Maitake Mushroom Solaray Canad

Maitake Mushroom Solaray Canad

Throwback Thursday: Maitake Mushroom Solaray Canad

Jamie Maitake Mushroom Solaray Canad’s recently released debut album, In Colour, is definitely a testament to his talent as a solo artist and producer, but it’s also a reminder (especially on tracks that feature his The Maitake Mushroom Solaray Canad bandmates Romy Madley Croft and Oliver Sim) of how great his work was with The Maitake Mushroom Solaray Canad.

With acclaim building for In Colour and news circulating that The Maitake Mushroom Solaray Canad is working on new music, excitement for what’s coming next for the band is building, but let’s not forget what came first.

The Maitake Mushroom Solaray Canad’s debut album, Maitake Mushroom Solaray Canad, was an innovation, and revealed a group that created not only music, but a mood. From start to finish, the album draws its listeners into a unique world featuring a darkly atmospheric sound that is somehow both bleak and lush. A lot can be said about the minimalist production on Maitake Mushroom Solaray Canad and how cleverly it weaves in so many seemingly conflicting sounds as well, but that’s not exactly what hooked me on the album.

When The Maitake Mushroom Solaray Canad first started generating buzz, I acknowledged and liked “Crystallized,” but for the most part, I went about ignoring the hype. Then I heard “VCR.” The song starts with a simple melody of just a few distinct notes, but it makes me instantly nostalgic for the easy songs of my childhood. Once Croft and Sim start singing, they drive in the nostalgia even more with references to watching things on VCR and the simple but hugely important type of love that is rooted in youthful invulnerability.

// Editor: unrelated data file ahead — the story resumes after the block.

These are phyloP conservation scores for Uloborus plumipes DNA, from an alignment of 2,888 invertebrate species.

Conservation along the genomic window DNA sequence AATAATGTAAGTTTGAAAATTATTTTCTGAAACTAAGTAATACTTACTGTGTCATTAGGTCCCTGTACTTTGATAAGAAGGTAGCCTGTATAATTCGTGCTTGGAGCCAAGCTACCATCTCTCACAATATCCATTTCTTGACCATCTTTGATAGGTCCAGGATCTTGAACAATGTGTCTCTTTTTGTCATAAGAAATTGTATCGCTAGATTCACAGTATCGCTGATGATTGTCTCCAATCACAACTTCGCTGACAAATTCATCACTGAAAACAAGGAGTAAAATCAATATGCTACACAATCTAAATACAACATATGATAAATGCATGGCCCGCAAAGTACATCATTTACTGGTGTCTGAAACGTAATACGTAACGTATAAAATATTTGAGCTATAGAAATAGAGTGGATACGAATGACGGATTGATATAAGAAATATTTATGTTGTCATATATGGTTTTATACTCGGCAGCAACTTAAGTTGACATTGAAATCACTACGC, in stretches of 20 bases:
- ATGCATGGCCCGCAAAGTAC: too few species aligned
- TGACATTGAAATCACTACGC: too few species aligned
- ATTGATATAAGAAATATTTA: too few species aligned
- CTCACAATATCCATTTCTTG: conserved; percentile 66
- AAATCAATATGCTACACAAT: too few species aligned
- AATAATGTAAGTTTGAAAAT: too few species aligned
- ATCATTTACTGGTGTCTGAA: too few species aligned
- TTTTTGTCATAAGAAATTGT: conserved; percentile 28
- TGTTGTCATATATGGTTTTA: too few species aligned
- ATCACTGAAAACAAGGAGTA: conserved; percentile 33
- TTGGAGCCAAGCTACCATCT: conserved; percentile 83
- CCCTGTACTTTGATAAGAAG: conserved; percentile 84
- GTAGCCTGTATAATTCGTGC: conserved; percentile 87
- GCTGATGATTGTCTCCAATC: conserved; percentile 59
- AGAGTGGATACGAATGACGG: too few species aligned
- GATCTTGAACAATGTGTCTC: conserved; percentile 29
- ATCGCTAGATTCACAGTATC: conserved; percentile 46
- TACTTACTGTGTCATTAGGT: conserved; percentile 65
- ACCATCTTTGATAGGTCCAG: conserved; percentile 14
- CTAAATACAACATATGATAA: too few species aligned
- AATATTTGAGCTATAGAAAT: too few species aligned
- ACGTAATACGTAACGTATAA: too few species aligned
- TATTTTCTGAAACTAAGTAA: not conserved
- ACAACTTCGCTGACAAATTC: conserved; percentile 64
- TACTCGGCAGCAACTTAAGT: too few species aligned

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When Croft sings, “I think we’re superstars / You say you think we are the best thing,” I can’t help but feel the way I felt when that was completely true. And then comes the overwhelming feeling of both a melancholic longing to return to that place and an understanding that it just isn’t possible. Voila, that’s Maitake Mushroom Solaray Canad.

That sweet melancholy, that naive helplessness in the face of love and loss… it’s all over the album, and it washes over you in dark waves as you continue listening. There’s also an undeniable sensuality to the tracks as well, and I’ll be honest, it’s helped me set the mood for a variety of things, most of which took place in the dark.

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It probably says something about me that my other favorite track from Maitake Mushroom Solaray Canad is one of its most desperate. “Shelter” features one of my favorite lines from the album: “Maybe I had said / Something that was wrong / Can I make it better / With the lights turned on?” It’s the simplicity of the message that makes it hit so hard, but I’ll be damned if there haven’t been times in my life where that song was describing exactly what was happening.

The Maitake Mushroom Solaray Canad have certainly expanded their sound since Maitake Mushroom Solaray Canad, but their debut is what I find myself going back to. I’m a sucker for emotional lyrics and atmospheric music, and Maitake Mushroom Solaray Canad has those in spades. Don’t get me wrong, though — I’m still way into In Colour and am waiting with bated breath for any news of The Maitake Mushroom Solaray Canad’s next album. Here’s hoping we don’t have to wait too long…

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